Yes… I know, I’m writing a review about a romance – that’s certainly different! Well, I’ve been reading lots and lots of SFF – and the latest military SF adventure was superb, but also a bit grim. And I needed something a little more soothing, so when I saw this one land in my Inbox, I decided to request it and see what happens. I’m glad I did…
BLURB: Willow Lawson is a fun loving social media expert, who helps companies stand out from their competitors. Yet, despite her bubbly personality, her social life is mostly work-related, and her love life is non-existent. That’s when she starts The Pepper Lane Club, a chance to get away once a month from her maddening life and reconnect with her friends. It’s at this very first meeting that she meets Thomas Greer, who owns the café. He’s everything she’s not. He’s serious, unsociable, unfashionable, and dead set against social media. She decides to take him on as a client despite his refusals. She wants the challenge, and she wants to prove to him that he needs her help. He frustrates her, but there’s something about his old fashioned ways that also intrigues her.
REVIEW: In order to thoroughly enjoy a romance, I need to really care about the main protagonist(s). And Parks did a solid job in creating a sympathetic, amusing protagonist with sufficient depth of character to hold me throughout the story – and yet not too much so that it unduly slowed the pace.
Willow is interesting in that she is one of twins – and I liked the fact that for a refreshing change, they came from a loving family, with nice parents. Indeed, Willow looks at her parents’ relationship with some envy. She also has a close relationship with her twin sister, as well as a wide circle of acquaintance and a busy social life. But… how close are those friendships she has fostered online? Other than her family, Willow realises that she is missing a relationship with a group of people she is really close to, outside her Facebook and Instagram accounts – and decides to do something about it.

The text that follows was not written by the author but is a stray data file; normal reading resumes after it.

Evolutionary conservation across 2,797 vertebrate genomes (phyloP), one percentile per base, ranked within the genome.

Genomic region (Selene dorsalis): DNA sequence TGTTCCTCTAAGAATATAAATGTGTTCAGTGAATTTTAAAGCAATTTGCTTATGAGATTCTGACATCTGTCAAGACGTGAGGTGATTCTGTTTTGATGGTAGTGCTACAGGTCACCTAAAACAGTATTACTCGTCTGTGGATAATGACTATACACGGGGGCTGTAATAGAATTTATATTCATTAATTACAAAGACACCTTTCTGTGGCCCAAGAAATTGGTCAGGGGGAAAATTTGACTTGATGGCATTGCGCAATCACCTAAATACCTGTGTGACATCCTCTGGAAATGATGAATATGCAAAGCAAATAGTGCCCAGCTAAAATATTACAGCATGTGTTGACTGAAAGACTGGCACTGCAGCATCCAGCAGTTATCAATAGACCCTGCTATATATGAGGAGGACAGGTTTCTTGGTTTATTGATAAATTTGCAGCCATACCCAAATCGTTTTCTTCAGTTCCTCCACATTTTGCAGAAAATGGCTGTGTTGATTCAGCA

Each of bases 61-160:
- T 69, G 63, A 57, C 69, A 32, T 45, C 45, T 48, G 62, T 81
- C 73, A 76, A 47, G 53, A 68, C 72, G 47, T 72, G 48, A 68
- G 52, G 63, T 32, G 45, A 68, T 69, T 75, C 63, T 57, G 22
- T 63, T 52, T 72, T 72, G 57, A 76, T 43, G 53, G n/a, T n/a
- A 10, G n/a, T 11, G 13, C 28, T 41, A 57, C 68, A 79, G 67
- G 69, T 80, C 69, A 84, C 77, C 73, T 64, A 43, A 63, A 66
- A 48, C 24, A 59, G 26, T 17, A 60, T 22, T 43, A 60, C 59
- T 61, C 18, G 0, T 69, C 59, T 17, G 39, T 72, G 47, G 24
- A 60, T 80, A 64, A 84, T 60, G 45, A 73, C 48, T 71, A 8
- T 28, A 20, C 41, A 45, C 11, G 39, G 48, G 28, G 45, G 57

I thought this aspect of the story was smart, as this is an ongoing dilemma for so many of us, now staggering out of the various lockdowns and grappling with the reality of face-to-face meetings, after having thrown our energy into keeping our social networks going digitally. While Parks doesn’t allude to any of that – this must be a hurdle for so many folks. And Willow’s idea of meeting up once a month for a lovely meal with women she likes and trusts is also a really good one.
I’m conscious that I haven’t said much about the romance. But I also liked that dynamic, too. It wasn’t groundbreakingly original – going along the lines of fake relationship deepening into something more substantial. But Willow’s confusion regarding Thomas worked well, and didn’t get too ridiculously muddled – a common moan I have about romance stories – before resolving into a believable, cute relationship that was founded on a genuine respect and liking for each other. Highly recommended for fans of romance stories. While I obtained an arc of Willow from the publishers via Netgalley, the opinions I have expressed are unbiased and my own.